There are still little things to be taken care of. I buttoned up the toe/alignment and camber setup, but ran into a very lame problem. I installed the Ireland Engineering Adjustable Rear Camber/Toe brackets. This is pretty cool, except there is little to no room to tighten the final nut on the outboard side. I purchased a cheap 18mm wrench to “massage” so that I could get it on the nut and turn it. I managed to tighten the passenger side with no issues. When I got to the driver’s side, the wrench opened up into a 19mm since I had to take so much material off the wrench. I will probably just go buy another cheap wrench and hope that it holds together long enough to tighten the last nut.
I have to finish mounting the rear M-Technic bumper cover – I was missing some hardware to button that up until this past week. Then it’s time to run speaker wire for the stereo, and wait for the snow to melt.
We’d like to Congratulate the SpeedSource team on their win, and are proud to have supplied them with their SCHROTH racing harnesses.
The past weekend marked the start of the 2010 Rolex Sports Car Series with the 48th running of the iconic Rolex 24 Hours at Daytona. The ‘twice-around-the-clock’ race pushes drivers, crew and car to the extreme edge of endurance. For the SpeedSource team, the start of the season brought a refreshing change of scenery after having spent the offseason building a fleet of Mazda racecars for Grand-Am competition. A solid performance from the entire crew and strong running for the #70 Castrol Syntec SpeedSource Mazda RX-8 brought home Mazda’s 23rd class win at the historic race as well as SpeedSource’s 2nd win in three years.
It was business as usual for the entire SpeedSource crew when the #70 RX-8 rolled off the trailer ready to race. Minor adjustments were made to improve driver comfort and vehicle handling during the early practice sessions. This proved to be time well spent as team owner/driver Sylvain Tremblay qualified the car in the 3rd spot.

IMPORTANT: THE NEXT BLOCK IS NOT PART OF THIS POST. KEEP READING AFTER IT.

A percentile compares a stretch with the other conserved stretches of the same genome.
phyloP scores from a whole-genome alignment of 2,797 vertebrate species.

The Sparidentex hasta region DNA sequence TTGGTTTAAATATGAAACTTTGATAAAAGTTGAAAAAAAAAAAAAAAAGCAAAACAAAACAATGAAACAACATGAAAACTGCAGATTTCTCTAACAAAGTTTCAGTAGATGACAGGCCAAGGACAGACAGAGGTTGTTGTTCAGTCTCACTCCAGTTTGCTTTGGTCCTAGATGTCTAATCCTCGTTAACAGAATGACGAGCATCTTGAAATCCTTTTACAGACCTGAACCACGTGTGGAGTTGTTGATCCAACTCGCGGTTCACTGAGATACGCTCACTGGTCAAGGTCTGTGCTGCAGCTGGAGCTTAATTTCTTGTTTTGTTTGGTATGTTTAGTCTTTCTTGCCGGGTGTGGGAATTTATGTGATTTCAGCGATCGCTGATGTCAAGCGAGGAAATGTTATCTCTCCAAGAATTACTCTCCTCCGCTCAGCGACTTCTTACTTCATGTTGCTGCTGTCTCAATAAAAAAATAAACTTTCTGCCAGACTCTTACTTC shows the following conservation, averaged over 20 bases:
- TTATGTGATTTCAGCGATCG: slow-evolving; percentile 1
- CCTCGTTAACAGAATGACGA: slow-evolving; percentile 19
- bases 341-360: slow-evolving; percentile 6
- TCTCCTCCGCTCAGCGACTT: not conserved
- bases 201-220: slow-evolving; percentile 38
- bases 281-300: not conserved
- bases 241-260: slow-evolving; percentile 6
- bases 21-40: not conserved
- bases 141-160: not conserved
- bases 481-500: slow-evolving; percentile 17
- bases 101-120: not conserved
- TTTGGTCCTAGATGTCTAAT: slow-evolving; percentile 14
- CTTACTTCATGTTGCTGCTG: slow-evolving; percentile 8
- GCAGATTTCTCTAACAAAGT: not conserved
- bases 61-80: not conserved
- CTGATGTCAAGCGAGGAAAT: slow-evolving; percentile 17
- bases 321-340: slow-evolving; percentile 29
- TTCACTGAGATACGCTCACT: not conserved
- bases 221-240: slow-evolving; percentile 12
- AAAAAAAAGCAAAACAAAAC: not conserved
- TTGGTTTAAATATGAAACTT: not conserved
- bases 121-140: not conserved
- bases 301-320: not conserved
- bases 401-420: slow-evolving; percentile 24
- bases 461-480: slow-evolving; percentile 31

A rain soaked start to the race led to a change in race strategy: the team decided it was best to be safe and run conservative lap times to keep the car safe and damage free. The decision proved to be effective as the car was running with the class leaders during the opening hours of the race. All things changed, however, when heavy contact inflicted by a Daytona Prototype car sent the #70 Castrol Syntec SpeedSource Mazda RX-8 into the garage during the night. The crew quickly diagnosed and repaired the damage and sent the car back onto the racetrack having fallen behind the GT-Class leader by 6 laps. From then on the innate Mazda underdog determination and the ‘will to never give up’ took flight. Slowly and methodically, the team plucked away at the class leaders until eventually taking over the class lead in the 20th hour of the race.
The SpeedSource team never looked back and continued to extend their lead to almost 4 laps to take the GT-Class win.
“I am so proud of the effort from the entire crew, the drivers, and our friends at Mazda for this win,” recalled Sylvain Tremblay. “This win is really dedicated to all of our Mazda dealers and the over 9,000 club racers who continue to support and maintain the thrill of owning and driving a Mazda car.”